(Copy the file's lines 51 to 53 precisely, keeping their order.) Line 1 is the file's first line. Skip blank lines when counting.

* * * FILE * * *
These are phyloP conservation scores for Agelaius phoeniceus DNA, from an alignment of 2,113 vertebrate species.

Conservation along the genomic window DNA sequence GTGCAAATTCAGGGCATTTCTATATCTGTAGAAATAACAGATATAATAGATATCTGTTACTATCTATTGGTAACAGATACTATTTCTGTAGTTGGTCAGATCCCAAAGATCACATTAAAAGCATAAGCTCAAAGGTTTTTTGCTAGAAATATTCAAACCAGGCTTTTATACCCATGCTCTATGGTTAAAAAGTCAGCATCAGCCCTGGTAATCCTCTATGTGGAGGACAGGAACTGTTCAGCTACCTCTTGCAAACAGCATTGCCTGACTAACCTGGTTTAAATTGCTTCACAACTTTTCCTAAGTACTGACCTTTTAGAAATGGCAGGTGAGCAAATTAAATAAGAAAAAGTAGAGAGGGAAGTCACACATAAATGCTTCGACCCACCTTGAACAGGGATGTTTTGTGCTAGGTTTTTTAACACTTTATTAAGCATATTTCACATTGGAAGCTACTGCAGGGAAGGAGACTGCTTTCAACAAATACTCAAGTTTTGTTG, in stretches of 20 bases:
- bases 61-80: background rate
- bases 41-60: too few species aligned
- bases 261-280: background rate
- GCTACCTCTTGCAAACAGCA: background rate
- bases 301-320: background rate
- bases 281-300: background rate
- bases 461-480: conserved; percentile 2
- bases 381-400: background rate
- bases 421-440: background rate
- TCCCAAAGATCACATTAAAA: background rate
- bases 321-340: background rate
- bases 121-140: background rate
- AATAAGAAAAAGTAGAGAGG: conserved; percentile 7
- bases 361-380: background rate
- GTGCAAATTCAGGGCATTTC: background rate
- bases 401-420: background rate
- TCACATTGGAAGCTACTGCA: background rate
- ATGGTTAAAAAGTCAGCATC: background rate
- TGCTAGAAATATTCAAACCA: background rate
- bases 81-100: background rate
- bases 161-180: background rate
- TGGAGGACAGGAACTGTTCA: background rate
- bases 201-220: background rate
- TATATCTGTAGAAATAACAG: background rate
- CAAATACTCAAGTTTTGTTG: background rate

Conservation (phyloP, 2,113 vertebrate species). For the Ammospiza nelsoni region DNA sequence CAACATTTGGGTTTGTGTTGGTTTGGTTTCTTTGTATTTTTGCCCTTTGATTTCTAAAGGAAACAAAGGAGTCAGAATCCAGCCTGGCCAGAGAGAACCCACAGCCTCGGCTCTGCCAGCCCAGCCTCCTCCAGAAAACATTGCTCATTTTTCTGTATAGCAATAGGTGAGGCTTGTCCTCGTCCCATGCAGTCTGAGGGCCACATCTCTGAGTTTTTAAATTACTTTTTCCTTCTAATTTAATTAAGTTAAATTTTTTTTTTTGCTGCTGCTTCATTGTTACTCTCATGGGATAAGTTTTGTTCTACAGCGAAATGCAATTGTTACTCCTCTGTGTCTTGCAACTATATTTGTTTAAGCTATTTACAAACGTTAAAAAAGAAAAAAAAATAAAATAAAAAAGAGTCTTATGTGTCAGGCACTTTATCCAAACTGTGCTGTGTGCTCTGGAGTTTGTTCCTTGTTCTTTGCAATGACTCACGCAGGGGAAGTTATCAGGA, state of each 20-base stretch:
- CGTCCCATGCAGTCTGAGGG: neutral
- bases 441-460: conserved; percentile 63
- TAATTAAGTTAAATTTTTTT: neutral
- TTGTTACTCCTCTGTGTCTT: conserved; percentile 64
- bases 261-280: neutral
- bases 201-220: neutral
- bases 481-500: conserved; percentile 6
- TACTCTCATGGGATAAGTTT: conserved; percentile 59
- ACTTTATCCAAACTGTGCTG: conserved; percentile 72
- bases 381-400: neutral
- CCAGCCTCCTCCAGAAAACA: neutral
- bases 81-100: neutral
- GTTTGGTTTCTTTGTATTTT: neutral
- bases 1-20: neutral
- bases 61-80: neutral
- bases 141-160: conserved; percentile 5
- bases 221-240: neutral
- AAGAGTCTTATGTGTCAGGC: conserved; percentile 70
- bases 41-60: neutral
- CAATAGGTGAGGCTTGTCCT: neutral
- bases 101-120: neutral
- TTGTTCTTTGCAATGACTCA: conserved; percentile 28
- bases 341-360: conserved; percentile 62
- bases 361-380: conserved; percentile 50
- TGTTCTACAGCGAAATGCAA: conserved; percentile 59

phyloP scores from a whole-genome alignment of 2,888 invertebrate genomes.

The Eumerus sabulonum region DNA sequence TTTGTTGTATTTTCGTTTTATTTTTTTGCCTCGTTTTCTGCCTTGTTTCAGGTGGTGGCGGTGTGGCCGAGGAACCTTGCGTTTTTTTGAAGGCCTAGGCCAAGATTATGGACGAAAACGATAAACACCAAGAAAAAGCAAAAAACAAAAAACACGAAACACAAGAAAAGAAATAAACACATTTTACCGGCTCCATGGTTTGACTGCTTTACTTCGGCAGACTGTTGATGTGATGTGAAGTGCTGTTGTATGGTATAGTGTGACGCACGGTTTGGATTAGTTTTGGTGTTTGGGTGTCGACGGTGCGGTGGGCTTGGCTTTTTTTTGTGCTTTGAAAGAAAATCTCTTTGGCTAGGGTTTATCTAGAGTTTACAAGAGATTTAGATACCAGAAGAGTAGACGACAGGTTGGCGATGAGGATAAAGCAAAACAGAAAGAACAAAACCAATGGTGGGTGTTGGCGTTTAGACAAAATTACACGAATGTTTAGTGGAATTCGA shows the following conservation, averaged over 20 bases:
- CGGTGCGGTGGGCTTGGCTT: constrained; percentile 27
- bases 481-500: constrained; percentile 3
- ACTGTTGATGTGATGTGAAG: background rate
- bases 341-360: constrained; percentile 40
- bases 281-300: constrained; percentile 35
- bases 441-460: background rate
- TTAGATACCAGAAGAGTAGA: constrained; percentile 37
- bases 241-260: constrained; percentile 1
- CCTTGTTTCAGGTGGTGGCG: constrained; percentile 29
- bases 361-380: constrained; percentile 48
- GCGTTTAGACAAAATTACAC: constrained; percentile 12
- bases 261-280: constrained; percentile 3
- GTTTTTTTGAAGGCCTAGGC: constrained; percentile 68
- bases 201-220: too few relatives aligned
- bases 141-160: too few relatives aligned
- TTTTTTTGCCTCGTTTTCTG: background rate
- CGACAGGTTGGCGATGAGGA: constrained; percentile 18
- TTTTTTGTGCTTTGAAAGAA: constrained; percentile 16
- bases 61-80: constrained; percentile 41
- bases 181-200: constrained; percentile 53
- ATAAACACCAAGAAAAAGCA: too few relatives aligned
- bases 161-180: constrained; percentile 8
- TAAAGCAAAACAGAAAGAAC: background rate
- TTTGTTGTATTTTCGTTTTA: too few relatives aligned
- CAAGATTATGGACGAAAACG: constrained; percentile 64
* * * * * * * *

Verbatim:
- bases 341-360: conserved; percentile 62
- bases 361-380: conserved; percentile 50
- TGTTCTACAGCGAAATGCAA: conserved; percentile 59